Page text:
Victor Molinari, PhD, ABPP
1979 - PhD - Clinical Psychology - Memphis State University
Dr. Molinari is the president of the American Board of Geropsychology (ABGERO), past- president of the Council of Professional Geropsychology Training Programs, and a former member of APA’s Task Force on Serious Mental Illness and Severe Emotional Disorder.
He is a former member of APA’s Committee on Aging, the past national coordinator for the Psychologists in Long Term Care (PLTC), and the past president of the American Psychological Association's Society of Clinical Geropsychology. He is a fellow of APA 's Division 20 (Adult Development & Aging) and the Behavioral and Social Sciences section of The Gerontological Society of America. His major research interests include mental health outcomes in long term care sites, serious mental illness in nursing homes, professional issues in geropsychology, and personality disorder in older adults. He is currently working on projects to develop an online module to teach nursing home staff how to address the mental health needs of residents with Serious Mental Illness, to increase the amount of non-psychopharmacological care to nursing home residents, and to identify the core competencies needed for practice in geropsychology.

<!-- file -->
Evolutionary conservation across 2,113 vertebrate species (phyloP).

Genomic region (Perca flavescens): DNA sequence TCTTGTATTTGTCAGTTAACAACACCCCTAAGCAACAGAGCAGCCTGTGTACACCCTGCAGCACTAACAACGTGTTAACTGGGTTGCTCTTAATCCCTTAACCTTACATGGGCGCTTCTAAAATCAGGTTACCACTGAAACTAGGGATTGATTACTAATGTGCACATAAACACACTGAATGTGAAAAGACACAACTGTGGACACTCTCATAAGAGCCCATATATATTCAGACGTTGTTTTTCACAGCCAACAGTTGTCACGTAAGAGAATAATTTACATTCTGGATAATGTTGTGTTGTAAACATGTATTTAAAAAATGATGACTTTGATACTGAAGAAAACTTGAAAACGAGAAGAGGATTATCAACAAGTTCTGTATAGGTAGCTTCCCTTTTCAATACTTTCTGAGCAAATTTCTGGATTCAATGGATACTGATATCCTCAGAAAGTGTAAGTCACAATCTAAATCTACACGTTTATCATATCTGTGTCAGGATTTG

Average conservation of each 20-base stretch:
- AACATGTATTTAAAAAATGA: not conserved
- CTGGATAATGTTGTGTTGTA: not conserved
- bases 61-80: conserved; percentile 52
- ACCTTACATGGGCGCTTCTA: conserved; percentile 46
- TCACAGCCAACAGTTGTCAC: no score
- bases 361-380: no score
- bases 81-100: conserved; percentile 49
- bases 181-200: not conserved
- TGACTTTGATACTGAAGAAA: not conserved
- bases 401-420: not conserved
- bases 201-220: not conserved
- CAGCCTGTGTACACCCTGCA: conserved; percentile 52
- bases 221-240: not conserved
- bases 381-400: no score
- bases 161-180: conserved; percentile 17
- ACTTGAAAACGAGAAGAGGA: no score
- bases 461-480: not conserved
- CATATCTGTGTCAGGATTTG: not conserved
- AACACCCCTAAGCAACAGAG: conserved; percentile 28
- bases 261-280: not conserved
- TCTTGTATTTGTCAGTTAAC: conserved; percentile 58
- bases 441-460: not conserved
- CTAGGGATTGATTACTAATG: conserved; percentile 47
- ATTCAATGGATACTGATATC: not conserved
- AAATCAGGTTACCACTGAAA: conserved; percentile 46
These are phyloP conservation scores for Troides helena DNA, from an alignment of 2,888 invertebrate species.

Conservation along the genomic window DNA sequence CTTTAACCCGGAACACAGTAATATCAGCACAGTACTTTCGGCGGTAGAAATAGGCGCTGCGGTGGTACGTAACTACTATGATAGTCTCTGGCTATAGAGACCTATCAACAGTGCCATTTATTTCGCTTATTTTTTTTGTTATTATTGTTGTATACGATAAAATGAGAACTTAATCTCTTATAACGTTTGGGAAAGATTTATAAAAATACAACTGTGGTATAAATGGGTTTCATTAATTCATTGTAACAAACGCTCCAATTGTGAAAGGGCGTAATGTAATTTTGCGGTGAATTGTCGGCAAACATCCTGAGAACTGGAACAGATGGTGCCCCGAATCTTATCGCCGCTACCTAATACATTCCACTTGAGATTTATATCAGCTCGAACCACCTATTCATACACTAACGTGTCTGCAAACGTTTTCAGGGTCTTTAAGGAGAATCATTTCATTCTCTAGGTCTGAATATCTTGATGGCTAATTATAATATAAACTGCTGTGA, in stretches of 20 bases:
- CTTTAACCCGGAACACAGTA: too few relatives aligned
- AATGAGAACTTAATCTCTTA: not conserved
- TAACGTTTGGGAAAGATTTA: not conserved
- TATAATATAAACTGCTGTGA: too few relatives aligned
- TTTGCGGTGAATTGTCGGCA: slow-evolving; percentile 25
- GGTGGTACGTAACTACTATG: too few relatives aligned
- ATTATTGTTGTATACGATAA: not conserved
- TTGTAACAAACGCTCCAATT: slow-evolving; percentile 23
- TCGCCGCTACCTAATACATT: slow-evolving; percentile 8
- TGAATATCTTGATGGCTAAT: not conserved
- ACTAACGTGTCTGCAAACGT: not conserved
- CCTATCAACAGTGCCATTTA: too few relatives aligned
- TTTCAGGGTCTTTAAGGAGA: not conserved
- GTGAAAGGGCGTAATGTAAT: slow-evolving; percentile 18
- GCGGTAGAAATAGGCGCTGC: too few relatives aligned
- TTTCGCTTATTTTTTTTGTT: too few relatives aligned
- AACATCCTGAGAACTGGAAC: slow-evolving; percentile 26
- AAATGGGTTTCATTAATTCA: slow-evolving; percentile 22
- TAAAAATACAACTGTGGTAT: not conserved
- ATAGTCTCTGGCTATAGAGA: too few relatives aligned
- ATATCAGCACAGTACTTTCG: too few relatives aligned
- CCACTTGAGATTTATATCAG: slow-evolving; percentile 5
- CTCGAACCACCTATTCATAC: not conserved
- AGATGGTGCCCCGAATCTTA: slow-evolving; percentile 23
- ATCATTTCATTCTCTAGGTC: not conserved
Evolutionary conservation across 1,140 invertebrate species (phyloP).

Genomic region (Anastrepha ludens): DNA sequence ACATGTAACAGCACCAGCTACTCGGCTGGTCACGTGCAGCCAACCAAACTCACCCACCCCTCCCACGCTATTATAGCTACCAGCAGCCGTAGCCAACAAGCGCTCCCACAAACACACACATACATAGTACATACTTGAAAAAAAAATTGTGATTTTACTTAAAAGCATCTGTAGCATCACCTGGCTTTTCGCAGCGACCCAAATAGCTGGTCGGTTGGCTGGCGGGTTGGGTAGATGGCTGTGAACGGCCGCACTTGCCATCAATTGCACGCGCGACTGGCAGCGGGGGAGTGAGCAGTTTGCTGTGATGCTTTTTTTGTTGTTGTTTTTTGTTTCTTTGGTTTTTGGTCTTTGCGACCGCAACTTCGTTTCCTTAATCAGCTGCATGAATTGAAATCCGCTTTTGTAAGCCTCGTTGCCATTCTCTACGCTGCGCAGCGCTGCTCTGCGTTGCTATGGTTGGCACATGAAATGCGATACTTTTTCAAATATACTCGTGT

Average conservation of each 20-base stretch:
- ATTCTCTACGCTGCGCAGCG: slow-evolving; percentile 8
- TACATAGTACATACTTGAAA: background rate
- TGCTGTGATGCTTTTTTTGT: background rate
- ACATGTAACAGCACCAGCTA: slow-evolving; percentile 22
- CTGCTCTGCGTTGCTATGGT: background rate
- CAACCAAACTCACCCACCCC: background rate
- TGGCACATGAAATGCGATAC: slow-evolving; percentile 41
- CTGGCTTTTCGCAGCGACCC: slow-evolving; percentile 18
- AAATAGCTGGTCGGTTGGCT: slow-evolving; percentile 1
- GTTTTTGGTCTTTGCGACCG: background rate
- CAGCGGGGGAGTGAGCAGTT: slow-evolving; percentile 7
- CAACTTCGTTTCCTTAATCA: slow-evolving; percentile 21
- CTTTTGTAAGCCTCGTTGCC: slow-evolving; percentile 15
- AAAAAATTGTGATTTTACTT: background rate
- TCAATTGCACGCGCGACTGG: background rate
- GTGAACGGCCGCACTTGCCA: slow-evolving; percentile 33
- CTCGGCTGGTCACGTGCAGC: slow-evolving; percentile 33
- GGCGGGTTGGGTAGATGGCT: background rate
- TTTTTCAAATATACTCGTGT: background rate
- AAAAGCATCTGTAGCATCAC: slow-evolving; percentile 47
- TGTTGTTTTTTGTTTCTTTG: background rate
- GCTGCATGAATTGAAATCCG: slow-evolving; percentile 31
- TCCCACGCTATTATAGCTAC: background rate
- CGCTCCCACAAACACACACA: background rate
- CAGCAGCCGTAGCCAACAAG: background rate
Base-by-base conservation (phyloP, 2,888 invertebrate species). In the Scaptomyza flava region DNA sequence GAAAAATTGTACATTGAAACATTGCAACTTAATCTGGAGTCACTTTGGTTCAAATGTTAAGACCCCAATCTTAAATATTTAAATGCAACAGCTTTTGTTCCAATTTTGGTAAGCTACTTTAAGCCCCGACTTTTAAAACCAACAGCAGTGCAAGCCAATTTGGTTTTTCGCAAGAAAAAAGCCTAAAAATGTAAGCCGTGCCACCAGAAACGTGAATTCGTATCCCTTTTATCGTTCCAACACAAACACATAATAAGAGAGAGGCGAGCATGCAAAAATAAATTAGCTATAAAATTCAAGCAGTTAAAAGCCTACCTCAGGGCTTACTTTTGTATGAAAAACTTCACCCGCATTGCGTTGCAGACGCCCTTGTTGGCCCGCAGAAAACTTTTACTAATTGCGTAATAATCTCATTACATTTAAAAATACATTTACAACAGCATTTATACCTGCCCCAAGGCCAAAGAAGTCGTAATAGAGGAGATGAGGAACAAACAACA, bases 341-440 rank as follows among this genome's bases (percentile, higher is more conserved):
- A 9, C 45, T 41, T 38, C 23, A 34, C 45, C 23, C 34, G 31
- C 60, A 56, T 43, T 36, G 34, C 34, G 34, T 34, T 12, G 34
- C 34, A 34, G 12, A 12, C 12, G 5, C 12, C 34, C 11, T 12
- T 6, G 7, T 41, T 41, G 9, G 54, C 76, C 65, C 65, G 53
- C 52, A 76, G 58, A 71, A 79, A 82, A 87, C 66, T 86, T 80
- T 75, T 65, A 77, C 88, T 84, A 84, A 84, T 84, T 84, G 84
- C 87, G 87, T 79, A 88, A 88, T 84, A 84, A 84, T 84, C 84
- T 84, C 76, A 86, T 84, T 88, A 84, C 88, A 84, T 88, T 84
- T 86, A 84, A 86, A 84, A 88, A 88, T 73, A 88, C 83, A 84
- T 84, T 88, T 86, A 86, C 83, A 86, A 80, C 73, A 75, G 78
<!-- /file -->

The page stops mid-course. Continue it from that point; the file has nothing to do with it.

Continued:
Bush, S., Allen, R., & Molinari. V. (2017). Ethical practice in geropsychology. Washington DC: APA Press.
Molinari, V. & Ellis, M.(2017). Psychological interventions in long-term care settings. InN. Pachana (Ed.), Encyclopedia of geropsychology (pp. 1926-1931). New York: Springer.
Molinari, V., Hobday, J., Roker, R., Kunik, M. Kane, R.A., Kaas, M., Mehrotra, C., Williams, C, Robbins, J.C., & Dobbs, D. (2017). Impact of Serious Mental Illness online training for certified nursing assistants in long term care. Gerontology and Geriatrics Education, 38(4), 359-374.http://dx.doi.org/10.1080/02701960.2016.1188811
Aging in Modern Literature and Film (Undergraduate)
Gerontological Counseling (Undergraduate)
Care Management in Older Adult (Masters)
PhD Seminar in Mental Health and Aging